Black and white photo of a pianist looking off to the side in their office.

Collaborating Across Generations

By Julie Riggott

Pioneering women in the Keyboard Collaborative Arts program spotlight the innovative nature of USC Thornton.


The USC Thornton School of Music has a long history of innovation, beginning with its inception as the first professional school at USC in 1884. The oldest continually operating cultural institution in Los Angeles, USC Thornton has long been considered among the most prestigious music schools and conservatories in the nation — in part because it has never stopped innovating. Keeping in rhythm with an ever-changing industry, it has introduced programs that are often the first or among the earliest of their kind, including classical guitar (1967), jazz studies (1980), music industry (1985) and popular music performance (2009).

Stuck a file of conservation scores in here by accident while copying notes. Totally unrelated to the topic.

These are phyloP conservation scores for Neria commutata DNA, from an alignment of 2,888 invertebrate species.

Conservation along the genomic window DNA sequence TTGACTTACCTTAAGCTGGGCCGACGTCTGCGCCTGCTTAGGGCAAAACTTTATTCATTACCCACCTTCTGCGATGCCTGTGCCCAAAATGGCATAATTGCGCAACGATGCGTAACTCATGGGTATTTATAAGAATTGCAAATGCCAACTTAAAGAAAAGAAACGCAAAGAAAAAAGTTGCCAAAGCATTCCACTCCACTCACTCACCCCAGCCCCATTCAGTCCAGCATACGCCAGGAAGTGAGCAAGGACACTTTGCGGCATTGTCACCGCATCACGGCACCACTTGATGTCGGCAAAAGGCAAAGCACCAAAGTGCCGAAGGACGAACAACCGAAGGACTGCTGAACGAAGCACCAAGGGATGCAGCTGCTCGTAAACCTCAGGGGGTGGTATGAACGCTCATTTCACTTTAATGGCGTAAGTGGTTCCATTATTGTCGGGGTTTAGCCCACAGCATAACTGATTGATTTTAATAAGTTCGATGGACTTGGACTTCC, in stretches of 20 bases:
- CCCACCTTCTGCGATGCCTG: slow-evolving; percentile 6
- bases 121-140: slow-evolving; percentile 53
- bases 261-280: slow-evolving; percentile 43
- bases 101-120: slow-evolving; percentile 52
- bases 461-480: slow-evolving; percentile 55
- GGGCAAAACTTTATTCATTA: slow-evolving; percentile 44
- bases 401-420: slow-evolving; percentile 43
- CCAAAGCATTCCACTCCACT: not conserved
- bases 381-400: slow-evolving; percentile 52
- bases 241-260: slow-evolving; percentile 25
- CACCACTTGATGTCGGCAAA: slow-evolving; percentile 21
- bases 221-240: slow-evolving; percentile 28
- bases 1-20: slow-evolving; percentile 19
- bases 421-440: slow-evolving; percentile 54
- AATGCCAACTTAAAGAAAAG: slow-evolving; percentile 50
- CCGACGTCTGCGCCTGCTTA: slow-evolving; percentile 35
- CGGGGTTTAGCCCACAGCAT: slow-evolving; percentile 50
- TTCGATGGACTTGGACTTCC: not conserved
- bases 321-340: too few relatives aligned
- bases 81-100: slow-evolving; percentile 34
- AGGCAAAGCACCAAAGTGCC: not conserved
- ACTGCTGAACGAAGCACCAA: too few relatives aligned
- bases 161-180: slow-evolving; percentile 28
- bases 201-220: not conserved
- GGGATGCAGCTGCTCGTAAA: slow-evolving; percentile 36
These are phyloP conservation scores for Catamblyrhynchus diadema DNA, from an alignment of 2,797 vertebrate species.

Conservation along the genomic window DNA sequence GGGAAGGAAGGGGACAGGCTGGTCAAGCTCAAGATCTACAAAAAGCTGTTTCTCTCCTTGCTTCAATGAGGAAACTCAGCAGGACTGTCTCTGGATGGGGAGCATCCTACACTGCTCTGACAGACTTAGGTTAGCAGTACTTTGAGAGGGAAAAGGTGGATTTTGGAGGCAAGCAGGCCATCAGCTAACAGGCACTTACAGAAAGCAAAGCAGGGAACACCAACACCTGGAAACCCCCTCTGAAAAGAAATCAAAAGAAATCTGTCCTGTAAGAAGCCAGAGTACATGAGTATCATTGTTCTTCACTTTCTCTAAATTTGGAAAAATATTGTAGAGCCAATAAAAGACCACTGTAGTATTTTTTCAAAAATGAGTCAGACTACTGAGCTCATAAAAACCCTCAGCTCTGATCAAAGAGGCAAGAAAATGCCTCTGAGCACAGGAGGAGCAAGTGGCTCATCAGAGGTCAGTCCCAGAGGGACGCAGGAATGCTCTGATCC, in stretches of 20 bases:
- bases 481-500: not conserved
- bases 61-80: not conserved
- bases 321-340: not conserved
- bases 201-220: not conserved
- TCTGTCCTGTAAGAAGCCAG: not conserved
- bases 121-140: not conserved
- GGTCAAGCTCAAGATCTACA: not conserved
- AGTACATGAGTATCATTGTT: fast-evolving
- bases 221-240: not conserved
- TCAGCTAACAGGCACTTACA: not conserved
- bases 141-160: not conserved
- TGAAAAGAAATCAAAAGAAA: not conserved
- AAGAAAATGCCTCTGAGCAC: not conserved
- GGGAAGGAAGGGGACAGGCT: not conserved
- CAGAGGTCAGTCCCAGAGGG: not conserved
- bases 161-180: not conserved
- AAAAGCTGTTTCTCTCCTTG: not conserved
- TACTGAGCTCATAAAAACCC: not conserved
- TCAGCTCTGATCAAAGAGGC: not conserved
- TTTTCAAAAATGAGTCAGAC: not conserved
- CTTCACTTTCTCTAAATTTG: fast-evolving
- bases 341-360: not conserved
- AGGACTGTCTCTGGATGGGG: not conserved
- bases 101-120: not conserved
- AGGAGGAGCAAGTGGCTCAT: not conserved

But before all of those was the Keyboard Collaborative Arts Program. Madame Gwendolyn Koldofsky designed and established the first degree-granting program in accompanying at USC in 1947. Then in 1972, her student Jean Barr (MM ’65, DMA ’72) earned the first doctoral degree ever given in the field. With an internationally acclaimed faculty, and graduates who rank among the most notable leaders in the field, the program has remained an influential force throughout the years. 

The Keyboard Collaborative Arts program — and its remarkable list of firsts — is a microcosm of the world at USC Thornton, exemplifying how its creative and pioneering spirit drives impressive achievements in music education and the industry itself. The stories of these women — a USC Thornton professor and alumna — provide insight into a 140-year-old institution that will never stop breaking new ground.